A tile repair job prompted me to post this. There are many factors that influence the quality of a tile installation. While I can’t possibly include all the information in this post, I will attempt to touch on the mastic vs thinset.
There are basically two types of “glue” used to install tile, thinset and mastic. There are even different types of each of those, but we don’t need to get into those details for this discussion. Simply, thinset will offer the widest variety of acceptable installations. Mastic has definite limitations and IF you’re going to use it there’s really only one place….applying wall tile in dry locations. Mastic should never be used in wet locations like showers and tubs. Mastic should also never be used for floor tile. Mastic will re-emulsify in wet locations leading to loose tiles, cracked grout, and the need to have the tile replaced. Thinset is the only thing that should be used for installing tile on floors, and in other wet locations. Grout is not waterproof and will allow a certain amount of moisture to pass through to the substrate and this moisture will not negatively affect thinset the way it will make a mastic tile job fail. Some grouts are better than others for water resistance but none will be water proof.
The above pictures are of a failed tile shower installation. The contractor put a lot of time and effort into creating the custom mud shower bed, removed an alcove wall to create an open view shower with bench, and nice custom glass enclosure. While the tile work didn’t have the best attention to detail like field tile edges exposed at corners instead of bullnose tile or radius trim strips, the biggest mistake was the use of mastic to install the tile. What really lacked common sense is that the walls were installed with thinset, and just the shower floor (the absolute wettest location possible) was installed with mastic. This shower was not used for at least a month after the tile was installed waiting on the custom enclosure to be made and installed. This was more than enough time for the glues and grout to dry and cure thoroughly, yet…..after just several weeks of using the shower the floor tiles were already becoming loose and “smushy” underfoot. The mastic was turning back to it’s liquid state from the water, and seeping up through the grout that was now cracking due to the loose tiles.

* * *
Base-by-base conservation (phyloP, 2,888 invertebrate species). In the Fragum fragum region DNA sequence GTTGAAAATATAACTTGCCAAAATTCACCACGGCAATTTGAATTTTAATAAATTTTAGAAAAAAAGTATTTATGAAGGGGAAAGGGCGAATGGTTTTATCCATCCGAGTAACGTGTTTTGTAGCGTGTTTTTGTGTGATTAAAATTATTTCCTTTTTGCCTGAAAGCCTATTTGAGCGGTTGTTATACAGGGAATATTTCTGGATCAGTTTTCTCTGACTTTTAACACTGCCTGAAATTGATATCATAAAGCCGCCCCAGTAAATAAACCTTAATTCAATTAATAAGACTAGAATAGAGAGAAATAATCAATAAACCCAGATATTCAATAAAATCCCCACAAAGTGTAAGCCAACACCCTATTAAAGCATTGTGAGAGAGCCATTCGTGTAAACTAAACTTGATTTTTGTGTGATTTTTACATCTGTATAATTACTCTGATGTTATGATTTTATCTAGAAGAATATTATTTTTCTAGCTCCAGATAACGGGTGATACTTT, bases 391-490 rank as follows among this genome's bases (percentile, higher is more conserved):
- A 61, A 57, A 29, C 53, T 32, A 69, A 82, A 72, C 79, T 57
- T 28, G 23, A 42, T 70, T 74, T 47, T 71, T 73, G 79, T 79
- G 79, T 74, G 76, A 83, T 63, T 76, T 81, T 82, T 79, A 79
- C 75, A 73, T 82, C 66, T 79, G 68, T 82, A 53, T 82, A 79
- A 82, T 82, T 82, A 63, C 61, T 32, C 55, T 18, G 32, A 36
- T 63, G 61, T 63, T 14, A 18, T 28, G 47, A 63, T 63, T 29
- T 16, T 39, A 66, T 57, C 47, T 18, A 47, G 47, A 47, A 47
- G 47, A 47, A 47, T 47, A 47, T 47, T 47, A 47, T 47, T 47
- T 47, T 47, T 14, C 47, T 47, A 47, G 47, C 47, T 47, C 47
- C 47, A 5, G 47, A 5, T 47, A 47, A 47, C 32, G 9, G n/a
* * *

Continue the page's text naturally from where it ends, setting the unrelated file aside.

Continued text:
In this instance at least the repair was limited to just the shower floor rather than a complete removal and rebuild. It was stripped to the mud bed and even a couple wall tiles were removed to verify how those were installed. I just couldn’t believe that mastic was used on the shower floor, and not everywhere else….but it was true. (Added bonus, it was not sheet rock inside the shower either) So, we dried the mud bed out with a dehumidifier, a fresh liquid waterproof membrane was applied, and new floor tile was installed…with thinset. I’m posting this now since I was recently able to check in on the repairs while doing other unrelated work on the property. Nearly two years since the repair and no recurring problems.